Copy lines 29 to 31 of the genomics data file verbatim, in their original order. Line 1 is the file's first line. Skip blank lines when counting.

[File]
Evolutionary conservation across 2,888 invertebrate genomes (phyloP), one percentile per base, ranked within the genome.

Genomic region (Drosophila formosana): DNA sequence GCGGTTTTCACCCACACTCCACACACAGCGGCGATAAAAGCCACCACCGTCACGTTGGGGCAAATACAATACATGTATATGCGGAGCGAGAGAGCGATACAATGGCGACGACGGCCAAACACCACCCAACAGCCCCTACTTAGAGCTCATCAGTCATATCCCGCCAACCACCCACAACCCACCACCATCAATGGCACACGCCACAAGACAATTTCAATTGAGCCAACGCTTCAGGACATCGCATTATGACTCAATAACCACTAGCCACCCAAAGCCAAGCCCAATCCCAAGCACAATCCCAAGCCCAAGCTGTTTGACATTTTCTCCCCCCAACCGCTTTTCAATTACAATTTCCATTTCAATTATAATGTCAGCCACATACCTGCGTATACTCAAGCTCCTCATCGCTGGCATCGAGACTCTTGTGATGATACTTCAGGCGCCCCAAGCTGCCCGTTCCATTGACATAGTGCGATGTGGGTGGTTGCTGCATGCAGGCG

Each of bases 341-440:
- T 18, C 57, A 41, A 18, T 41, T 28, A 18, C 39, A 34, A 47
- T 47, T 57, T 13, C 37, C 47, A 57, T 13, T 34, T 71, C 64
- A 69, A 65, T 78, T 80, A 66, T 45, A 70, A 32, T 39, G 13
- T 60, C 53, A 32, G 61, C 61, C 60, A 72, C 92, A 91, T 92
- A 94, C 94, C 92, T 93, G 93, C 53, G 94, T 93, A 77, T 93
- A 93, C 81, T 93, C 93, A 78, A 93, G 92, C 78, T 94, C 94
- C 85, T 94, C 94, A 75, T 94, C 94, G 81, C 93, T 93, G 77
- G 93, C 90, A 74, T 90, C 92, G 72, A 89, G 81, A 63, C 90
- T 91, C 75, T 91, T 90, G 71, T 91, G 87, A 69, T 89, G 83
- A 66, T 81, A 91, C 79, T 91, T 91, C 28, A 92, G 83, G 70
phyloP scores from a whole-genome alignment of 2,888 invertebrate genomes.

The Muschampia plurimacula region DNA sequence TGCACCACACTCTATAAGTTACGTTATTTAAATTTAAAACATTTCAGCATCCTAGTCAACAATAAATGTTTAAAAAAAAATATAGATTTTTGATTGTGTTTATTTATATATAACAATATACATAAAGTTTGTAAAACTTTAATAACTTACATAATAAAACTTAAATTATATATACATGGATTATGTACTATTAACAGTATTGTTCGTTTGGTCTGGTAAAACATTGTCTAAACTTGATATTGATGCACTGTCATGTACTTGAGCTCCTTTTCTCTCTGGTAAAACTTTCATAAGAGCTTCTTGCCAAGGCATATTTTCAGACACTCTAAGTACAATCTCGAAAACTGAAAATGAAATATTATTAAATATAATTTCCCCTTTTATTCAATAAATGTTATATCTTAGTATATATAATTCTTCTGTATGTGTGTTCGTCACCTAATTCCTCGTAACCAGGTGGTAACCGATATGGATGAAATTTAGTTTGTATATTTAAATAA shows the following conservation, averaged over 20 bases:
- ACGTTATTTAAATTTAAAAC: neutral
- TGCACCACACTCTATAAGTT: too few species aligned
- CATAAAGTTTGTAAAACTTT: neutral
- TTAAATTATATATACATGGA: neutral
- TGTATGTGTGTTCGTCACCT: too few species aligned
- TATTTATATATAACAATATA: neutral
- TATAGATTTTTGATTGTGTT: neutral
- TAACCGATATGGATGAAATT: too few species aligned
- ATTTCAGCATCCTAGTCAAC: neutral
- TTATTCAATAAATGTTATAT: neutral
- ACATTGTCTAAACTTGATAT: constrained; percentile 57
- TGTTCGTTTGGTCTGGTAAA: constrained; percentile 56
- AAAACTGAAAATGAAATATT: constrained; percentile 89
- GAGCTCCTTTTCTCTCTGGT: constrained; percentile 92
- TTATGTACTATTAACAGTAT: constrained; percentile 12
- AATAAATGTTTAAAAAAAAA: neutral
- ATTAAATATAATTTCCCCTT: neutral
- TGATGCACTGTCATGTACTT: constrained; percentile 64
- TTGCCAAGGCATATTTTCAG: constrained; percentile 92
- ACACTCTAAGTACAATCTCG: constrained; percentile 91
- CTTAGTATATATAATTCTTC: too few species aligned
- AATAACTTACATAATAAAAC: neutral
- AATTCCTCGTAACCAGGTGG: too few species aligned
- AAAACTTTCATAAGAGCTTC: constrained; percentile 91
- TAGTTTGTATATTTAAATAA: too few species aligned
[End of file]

- GAGCTCCTTTTCTCTCTGGT: constrained; percentile 92
- TTATGTACTATTAACAGTAT: constrained; percentile 12
- AATAAATGTTTAAAAAAAAA: neutral